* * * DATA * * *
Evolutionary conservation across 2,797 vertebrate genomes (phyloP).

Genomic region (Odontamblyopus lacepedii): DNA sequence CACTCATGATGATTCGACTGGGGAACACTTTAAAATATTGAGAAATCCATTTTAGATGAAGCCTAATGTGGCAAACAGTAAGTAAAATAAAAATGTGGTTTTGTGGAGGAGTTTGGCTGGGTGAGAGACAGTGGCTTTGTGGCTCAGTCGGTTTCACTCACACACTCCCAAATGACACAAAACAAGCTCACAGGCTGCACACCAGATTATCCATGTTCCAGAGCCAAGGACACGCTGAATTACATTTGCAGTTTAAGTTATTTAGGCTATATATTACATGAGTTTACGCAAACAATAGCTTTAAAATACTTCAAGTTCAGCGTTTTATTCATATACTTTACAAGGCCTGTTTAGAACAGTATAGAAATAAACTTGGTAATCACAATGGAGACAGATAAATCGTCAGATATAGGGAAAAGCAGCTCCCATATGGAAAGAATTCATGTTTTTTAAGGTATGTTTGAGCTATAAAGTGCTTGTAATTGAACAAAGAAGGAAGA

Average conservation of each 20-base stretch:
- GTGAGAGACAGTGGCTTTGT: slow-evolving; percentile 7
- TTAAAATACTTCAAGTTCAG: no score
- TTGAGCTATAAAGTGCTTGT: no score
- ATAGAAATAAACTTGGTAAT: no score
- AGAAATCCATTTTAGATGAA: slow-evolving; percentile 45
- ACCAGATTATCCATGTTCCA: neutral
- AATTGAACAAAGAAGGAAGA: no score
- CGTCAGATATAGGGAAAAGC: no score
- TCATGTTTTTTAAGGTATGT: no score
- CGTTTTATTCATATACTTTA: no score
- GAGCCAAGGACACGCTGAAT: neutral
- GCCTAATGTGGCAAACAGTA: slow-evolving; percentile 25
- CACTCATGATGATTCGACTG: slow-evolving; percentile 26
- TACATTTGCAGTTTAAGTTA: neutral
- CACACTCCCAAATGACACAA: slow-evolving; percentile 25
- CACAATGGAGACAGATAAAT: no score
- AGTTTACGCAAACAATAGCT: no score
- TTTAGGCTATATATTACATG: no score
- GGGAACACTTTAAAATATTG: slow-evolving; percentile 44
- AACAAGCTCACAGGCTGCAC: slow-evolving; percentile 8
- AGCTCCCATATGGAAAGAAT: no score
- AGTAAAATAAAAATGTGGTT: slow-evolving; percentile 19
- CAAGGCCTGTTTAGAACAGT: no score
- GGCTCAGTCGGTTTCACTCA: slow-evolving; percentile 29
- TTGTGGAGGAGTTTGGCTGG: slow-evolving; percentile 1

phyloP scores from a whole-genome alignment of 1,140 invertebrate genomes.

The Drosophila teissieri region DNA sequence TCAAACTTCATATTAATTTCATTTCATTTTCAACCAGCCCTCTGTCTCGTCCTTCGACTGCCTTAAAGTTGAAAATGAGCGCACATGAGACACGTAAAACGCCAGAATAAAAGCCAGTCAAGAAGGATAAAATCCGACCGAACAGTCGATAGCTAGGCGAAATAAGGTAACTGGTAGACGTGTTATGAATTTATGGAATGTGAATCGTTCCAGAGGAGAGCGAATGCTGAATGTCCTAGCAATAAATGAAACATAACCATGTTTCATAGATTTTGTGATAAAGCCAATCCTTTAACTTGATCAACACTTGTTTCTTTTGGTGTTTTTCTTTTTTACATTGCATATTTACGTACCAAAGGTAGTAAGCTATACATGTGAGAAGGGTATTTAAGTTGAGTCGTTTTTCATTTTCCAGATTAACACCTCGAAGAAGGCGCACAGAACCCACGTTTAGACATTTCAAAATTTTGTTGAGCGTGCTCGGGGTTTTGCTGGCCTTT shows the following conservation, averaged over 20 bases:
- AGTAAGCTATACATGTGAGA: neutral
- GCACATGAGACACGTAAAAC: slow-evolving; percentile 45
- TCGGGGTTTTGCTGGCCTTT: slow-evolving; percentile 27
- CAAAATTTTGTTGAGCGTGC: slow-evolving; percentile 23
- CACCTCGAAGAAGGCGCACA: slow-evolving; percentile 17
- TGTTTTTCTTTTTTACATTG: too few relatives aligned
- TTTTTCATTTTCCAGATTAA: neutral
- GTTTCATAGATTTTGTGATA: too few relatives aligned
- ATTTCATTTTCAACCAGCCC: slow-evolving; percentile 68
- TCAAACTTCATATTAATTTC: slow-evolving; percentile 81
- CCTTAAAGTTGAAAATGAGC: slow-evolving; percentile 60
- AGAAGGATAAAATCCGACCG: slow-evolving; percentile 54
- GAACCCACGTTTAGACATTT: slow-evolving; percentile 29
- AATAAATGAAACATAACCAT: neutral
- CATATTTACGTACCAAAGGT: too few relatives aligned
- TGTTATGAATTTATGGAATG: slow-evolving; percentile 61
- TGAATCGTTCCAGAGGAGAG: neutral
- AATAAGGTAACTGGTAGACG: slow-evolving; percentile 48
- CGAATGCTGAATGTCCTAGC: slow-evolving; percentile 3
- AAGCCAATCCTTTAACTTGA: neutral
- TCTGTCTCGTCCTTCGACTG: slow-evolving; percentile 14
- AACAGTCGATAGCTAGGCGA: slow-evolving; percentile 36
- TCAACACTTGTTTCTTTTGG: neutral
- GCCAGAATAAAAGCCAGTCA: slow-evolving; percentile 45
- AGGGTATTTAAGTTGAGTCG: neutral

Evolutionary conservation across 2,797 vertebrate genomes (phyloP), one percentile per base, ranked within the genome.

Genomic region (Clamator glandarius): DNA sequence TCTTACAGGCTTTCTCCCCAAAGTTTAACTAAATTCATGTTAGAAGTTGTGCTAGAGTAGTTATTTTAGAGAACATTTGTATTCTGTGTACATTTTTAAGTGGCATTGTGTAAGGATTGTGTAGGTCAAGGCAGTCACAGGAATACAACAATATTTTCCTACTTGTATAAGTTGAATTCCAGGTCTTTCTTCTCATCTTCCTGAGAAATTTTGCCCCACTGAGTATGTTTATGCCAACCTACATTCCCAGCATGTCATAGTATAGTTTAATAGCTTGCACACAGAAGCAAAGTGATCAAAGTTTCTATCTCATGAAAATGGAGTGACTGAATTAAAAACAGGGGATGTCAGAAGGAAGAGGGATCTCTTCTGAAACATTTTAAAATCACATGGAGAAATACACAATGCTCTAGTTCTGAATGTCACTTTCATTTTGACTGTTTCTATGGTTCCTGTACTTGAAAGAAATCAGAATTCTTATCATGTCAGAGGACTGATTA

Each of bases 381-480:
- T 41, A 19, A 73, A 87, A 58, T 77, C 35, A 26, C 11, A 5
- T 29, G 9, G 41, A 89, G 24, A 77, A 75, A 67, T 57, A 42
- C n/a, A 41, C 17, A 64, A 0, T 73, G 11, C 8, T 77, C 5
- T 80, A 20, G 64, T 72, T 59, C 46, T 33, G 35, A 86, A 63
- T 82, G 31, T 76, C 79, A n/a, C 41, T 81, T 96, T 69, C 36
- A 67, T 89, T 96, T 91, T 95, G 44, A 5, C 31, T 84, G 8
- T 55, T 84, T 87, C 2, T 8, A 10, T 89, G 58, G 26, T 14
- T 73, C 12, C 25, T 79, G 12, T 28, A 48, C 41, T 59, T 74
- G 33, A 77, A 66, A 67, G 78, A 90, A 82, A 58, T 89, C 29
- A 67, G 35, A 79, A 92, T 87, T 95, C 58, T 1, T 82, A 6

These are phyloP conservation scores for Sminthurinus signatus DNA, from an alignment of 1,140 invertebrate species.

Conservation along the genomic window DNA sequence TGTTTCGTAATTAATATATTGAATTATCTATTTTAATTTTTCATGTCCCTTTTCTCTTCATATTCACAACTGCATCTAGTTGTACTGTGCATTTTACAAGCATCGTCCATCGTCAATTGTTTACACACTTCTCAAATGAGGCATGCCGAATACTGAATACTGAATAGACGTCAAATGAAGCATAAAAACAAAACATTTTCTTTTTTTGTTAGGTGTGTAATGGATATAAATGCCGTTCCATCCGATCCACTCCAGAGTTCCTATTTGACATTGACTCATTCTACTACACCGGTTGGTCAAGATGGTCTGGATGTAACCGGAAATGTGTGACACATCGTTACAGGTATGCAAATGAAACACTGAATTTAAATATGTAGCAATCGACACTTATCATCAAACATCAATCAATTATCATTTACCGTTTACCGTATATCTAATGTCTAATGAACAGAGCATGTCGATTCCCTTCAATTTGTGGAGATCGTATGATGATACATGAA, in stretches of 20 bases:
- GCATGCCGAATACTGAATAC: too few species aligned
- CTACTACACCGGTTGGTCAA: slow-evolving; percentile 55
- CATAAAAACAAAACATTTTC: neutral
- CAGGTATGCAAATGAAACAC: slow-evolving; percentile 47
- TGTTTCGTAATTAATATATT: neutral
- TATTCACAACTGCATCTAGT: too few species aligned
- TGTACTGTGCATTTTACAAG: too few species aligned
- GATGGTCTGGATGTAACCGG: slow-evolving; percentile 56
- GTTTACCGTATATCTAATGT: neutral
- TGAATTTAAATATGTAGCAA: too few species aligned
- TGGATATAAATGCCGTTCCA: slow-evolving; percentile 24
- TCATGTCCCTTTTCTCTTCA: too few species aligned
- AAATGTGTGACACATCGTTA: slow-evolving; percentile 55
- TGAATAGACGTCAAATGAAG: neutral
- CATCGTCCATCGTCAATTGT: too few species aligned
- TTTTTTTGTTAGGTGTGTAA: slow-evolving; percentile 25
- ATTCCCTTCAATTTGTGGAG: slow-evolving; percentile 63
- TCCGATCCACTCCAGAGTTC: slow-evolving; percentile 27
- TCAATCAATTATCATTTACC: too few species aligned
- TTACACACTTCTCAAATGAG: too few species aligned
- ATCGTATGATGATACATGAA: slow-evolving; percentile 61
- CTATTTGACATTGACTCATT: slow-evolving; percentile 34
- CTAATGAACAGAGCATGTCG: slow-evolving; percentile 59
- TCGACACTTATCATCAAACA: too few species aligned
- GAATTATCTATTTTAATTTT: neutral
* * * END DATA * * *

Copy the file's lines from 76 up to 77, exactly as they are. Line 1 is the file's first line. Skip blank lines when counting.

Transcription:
- TATTCACAACTGCATCTAGT: too few species aligned
- TGTACTGTGCATTTTACAAG: too few species aligned